Natascha Tennent Plays in Macau Golf Masters this Easter

Brisbane Adventist College student Natascha Tennent is one of only 11 people selected to represent the Asia Pacific region at the world’s largest golf tournaments for people with intellectual disabilities. 

The inspirational 11-year-old, who has autism, is heading for the Macau Golf Masters this Easter. 

Natascha, who belongs to the Redlands Special Olympics which qualified her for the Macau Golf Masters, regularly competes against juniors up to 18 years of age who do not face the same challenges that she lives with.

Turning 12 tomorrow, just two days before she leaves for Macau on April 21, Natascha admits she’s a bit nervous to compete as she hasn’t travelled further abroad than New Zealand before. 

“I’m really excited about going to Macau to compete,” Natascha said. 

“But I don’t know what to expect at all.”

Natascha’s coaches Ryan Mouque and Bronwyn Russel and her mother Kathleen Tennent expect her to take the three day tournament in her stride. 

“Golf seems to give Tash the freedom to be herself,” Mr Mouque, who has been coaching Natascha at Wynnum Golf Club for just over a year now, said. 

“It takes a very unique junior — or even adult — to pick up and play golf. Apart from patience and co-ordination, you need lots of resilience.”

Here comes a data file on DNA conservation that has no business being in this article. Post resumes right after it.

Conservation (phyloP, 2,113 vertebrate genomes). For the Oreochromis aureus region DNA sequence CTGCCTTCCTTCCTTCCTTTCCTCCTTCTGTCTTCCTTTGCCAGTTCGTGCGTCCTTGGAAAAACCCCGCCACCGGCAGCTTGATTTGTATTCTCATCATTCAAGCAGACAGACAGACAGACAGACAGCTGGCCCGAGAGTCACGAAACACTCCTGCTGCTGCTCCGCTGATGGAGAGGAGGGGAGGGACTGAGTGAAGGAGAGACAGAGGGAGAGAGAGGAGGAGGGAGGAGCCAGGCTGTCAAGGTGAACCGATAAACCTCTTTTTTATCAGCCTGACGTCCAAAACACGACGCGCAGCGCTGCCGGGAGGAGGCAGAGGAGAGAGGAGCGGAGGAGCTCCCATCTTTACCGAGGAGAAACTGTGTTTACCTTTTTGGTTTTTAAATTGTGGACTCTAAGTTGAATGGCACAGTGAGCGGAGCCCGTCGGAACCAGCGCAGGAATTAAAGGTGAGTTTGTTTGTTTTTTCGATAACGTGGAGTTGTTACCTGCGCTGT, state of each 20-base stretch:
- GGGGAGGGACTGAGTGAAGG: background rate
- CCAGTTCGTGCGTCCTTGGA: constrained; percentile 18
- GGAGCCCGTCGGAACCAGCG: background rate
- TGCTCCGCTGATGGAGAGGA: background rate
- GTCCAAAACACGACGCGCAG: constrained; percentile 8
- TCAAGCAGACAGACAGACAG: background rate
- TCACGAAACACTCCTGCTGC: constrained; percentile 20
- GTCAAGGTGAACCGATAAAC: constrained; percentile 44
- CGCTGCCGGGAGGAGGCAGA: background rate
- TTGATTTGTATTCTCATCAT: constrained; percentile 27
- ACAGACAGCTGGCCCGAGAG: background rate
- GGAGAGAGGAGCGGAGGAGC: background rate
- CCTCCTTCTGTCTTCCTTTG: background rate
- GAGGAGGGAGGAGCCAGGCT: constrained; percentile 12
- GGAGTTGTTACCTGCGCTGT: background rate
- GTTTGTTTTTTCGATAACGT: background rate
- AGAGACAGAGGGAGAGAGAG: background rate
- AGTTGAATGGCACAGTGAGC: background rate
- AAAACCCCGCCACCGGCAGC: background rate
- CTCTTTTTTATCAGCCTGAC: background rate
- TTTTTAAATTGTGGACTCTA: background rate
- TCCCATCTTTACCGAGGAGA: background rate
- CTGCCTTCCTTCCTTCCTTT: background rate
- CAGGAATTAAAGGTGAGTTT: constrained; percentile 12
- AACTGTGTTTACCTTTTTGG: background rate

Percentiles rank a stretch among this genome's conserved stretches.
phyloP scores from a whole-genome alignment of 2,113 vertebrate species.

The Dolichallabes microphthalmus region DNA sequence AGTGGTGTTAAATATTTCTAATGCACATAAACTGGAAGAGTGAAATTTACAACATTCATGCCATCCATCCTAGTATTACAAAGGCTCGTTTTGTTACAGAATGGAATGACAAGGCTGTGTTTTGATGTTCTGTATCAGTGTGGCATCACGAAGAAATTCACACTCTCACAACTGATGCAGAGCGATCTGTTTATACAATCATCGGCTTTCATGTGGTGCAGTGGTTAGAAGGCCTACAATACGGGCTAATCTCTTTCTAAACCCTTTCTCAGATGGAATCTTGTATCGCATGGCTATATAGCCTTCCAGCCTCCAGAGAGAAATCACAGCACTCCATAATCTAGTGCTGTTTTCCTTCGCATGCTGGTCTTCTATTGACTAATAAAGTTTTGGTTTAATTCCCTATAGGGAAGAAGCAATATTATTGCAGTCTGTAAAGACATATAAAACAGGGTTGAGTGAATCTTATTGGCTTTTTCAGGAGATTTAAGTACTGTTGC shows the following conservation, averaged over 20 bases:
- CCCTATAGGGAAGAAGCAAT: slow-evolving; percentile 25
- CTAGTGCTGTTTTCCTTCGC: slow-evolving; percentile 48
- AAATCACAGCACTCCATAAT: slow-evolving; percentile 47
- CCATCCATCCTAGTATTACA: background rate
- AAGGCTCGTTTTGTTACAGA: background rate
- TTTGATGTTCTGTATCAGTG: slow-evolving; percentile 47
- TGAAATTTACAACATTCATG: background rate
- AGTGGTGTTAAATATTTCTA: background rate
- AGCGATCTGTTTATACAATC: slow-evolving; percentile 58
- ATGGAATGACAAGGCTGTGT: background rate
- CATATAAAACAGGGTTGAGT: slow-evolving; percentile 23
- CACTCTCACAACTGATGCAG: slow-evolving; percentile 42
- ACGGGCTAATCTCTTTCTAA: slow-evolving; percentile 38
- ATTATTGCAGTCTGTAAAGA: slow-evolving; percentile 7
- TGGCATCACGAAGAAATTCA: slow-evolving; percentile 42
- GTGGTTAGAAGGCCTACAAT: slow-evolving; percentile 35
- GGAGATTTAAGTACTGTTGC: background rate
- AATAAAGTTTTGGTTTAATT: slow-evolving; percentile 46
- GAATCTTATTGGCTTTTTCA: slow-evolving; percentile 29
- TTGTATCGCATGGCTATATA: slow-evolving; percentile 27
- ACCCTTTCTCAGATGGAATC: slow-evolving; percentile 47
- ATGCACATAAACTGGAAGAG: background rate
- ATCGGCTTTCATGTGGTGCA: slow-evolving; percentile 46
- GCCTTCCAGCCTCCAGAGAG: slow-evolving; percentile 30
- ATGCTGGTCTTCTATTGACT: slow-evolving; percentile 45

“Tash always has a positive outlook,” Mrs Tennent added. 

“She doesn’t get frustrated or let it upset her if she’s having a bad game. If she’s out there playing, it’s a good game anyway.”

Natascha will play an Ambrose competition in Macau, a best ball format with a teammate. She was recently told that she may also play in the single stroke 18-hole competition; however, this will not be announced until after she arrives in Macau.

Natascha was recently assigned an 18-Hole Handicap by Golfing Queensland and her aim for the year is to reduce this from the high 20s to low 20s or better. 

Natascha picked up the golf clubs for the first time only four years ago. Her parents thought it was important for her to play a sport.

Golf has helped Natascha control a tic that she had developed. 

However, according to Natascha, it was as simple as: “Mum wanted me to play tennis, Dad wanted me to play golf so I did an eenie meenie miney mo and Dad won!” 

“I pretty much liked it straight away, being out in the open, in nature,” Natascha said. 

“I will admit there is a lot of walking, though — unless you use a cart and then it pretty much halves!”

“I’ve had people say to me that Tash is an ‘inspiration’, playing with a disability,” Mrs Tennent said. 

“But the Special Olympics has given her an avenue where she can play golf and shine. 

“It has strengthened her passion and she hopes to one day play for Australia in the Special Olympics World Games.” 

All the best with your competition Natascha. We are super proud of you!

Natascha's story appeared in the Southern Star, April 14, 2019.

Southern Star article provided by Debbie Cosier, BAC Communications and writer-editor at